The Broody Hen
Abigail has gone broody.
She has spent the last few days camped out in a nesting box (this habit has been building in duration over the last week or so). This wouldn't be all that big of a deal, but she's wicked cranky. You can see in the picture how she's all puffed up, showing off how big and mad she is that I dared to open the door. She's also pushing all the other hens out of the nesting boxes, forcing them to lay their eggs on the floor.
Sally is the only one who minds--she is a very reliable nesting-box-layer. This morning I heard them squabbling, and Sally must have gotten the upper hand, because Abigail was shrieking her fool head off outside of the henhouse, and Sally was grumbling inside.
Yesterday we had blocked up the nesting boxes with bricks to try to keep Abigail out, but she just pushed her way back in as best she could, standing guard on the roosting bar in front of the nesting boxes. I took out the bricks to make room for Sally and shut the henhouse door to keep Abigail out while Sally was laying.
Sally always gives a satisfied squawk whens she's done laying, so I was able to go grab her egg and open the henhouse back up when she was done. And then I went straight to the pet store to get a cage for Abigail:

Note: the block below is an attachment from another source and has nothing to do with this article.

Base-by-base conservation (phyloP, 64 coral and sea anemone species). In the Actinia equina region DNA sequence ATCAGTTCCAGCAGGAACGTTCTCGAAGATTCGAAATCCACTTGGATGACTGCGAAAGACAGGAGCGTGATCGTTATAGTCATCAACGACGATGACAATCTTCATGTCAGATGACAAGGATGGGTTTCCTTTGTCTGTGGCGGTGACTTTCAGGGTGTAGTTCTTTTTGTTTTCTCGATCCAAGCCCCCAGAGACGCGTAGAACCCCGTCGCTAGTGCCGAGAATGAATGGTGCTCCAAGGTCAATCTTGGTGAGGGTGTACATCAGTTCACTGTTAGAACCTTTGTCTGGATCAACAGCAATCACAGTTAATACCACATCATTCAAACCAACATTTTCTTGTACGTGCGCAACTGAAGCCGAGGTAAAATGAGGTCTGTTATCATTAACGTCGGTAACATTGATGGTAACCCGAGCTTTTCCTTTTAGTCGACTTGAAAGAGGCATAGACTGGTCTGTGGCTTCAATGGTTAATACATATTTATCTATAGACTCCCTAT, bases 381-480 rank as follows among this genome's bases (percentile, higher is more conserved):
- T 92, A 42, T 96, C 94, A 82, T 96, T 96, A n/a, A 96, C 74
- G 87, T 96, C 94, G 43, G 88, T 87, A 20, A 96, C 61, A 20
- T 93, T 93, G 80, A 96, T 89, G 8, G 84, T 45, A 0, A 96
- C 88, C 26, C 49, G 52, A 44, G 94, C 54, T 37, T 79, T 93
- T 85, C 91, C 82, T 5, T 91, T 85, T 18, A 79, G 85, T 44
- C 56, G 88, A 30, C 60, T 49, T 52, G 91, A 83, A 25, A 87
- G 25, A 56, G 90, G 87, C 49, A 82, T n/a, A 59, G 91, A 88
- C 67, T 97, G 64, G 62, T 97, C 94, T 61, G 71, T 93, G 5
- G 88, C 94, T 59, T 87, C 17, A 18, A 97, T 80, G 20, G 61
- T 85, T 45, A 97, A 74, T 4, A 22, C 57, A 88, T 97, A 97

So here's the deal with a broody chicken. She'll spend all day trying to hatch eggs, and she'll do anything to protect them--including bitching at their former friends in the henhouse. Since we don't have a rooster and her eggs aren't fertilized, it's never gonna happen. But she'll spend so much time nesting the she won't eat or drink much, and she definitely won't lay.
According to some internet research, the key is to lower the hen's body temperature to break the broody cycle. She'll get warm to keep the eggs at the right temperature, and being enclosed in the nesting boxes keeps her warm. But if you can cool her off, you can break the cycle. I have read that people give their broody hens' butts a dip in cold water, but that sounded pretty messy (and loud). I found more sensible advice at hencam.com, where they suggested a cage off the ground. She has food and water, and isn't quarantined alone (as she was when she was injured), but she is kept unable to nest. The open cage bottom (propped up on some bricks) allows for air flow and keeps her from settling into any cozy corners to stay warm.
In three days she should be back to normal. In the meantime, Sally (the Barred Rock above) looks psyched to be on the outside of the cage where Abigail can't peck at her. You can see Abigail is still puffed up in the last photo, but I'm hoping she cools down (literally and figuratively) this week.